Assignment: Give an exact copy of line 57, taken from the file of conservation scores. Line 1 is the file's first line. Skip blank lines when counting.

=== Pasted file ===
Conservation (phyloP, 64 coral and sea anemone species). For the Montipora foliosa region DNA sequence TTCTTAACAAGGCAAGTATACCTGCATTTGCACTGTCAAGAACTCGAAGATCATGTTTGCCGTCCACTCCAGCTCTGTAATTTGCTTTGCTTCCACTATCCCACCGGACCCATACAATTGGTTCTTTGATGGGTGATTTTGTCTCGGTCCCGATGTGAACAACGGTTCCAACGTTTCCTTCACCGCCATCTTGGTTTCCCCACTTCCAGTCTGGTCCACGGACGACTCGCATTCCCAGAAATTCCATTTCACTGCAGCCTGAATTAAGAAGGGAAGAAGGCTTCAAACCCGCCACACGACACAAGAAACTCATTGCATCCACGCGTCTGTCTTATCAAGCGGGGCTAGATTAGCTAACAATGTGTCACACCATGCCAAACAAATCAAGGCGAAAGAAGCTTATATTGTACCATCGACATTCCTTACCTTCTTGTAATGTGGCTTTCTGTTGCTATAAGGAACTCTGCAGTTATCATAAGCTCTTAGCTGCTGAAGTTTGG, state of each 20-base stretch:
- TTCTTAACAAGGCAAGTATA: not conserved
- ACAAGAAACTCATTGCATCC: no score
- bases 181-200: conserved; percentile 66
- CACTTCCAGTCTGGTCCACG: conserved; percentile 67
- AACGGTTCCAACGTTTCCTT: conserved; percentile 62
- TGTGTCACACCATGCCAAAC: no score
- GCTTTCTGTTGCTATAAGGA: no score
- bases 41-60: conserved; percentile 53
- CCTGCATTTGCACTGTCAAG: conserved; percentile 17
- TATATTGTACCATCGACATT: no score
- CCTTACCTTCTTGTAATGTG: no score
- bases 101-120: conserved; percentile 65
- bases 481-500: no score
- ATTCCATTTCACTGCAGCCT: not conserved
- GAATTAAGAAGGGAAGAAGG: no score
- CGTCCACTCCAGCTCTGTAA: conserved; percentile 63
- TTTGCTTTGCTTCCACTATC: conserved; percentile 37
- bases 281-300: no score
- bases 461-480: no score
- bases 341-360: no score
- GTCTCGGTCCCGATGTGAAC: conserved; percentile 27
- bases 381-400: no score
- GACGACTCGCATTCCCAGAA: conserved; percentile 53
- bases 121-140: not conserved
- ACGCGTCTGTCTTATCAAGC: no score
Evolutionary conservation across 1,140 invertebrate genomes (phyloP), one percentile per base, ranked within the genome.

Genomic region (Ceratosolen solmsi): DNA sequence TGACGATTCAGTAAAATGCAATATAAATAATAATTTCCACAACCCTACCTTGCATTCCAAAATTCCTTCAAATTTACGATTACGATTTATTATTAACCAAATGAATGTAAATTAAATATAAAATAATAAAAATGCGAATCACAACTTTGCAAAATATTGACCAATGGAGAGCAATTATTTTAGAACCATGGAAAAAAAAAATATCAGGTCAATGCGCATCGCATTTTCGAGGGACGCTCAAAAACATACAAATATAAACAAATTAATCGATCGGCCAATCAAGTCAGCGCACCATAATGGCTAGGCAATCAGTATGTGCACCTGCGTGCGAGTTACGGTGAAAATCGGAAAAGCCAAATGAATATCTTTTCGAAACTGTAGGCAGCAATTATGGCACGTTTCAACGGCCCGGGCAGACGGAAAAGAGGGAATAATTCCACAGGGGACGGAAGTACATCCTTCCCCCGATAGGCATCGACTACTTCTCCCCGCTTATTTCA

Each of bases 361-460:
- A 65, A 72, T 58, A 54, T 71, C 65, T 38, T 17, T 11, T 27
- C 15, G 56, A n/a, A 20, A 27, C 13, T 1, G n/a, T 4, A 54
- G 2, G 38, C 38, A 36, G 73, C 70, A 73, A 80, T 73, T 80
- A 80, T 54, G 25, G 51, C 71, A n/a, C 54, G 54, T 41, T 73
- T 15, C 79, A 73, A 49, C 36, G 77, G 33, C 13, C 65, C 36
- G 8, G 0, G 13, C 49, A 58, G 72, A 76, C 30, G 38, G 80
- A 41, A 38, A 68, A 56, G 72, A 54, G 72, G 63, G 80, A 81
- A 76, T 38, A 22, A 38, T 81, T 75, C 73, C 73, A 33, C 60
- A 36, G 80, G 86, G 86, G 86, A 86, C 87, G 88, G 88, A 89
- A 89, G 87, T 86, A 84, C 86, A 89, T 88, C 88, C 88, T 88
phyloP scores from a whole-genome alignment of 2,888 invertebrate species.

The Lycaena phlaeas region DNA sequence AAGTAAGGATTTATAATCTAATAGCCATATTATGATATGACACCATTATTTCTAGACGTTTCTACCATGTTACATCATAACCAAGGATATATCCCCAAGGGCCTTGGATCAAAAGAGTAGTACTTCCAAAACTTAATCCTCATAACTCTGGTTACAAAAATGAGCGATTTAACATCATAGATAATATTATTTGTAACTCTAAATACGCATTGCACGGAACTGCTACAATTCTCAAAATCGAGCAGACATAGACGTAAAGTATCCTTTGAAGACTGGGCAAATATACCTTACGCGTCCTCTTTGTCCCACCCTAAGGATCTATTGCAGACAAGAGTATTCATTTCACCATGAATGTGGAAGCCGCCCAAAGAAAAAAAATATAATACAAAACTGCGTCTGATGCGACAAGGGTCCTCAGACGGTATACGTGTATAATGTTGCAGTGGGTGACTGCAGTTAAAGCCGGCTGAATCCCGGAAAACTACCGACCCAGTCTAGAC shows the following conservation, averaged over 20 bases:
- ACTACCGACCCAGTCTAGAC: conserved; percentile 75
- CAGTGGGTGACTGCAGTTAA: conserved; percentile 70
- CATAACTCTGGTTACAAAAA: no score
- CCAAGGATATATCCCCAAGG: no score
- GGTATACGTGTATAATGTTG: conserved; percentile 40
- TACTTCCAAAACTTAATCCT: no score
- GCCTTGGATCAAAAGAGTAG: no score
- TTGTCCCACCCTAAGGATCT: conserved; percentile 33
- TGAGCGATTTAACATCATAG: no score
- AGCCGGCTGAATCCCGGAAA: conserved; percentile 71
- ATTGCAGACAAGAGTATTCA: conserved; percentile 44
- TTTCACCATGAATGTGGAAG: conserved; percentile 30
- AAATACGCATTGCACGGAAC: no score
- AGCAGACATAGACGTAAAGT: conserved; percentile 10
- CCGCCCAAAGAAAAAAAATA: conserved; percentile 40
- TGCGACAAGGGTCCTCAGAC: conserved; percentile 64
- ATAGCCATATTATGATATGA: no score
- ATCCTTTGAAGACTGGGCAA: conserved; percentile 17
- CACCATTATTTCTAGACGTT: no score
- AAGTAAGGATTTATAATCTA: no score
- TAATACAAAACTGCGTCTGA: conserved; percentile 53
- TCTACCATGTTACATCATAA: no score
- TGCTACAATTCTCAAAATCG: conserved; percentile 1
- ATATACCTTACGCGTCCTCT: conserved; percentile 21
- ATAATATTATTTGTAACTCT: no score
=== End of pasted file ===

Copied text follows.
- TGCGACAAGGGTCCTCAGAC: conserved; percentile 64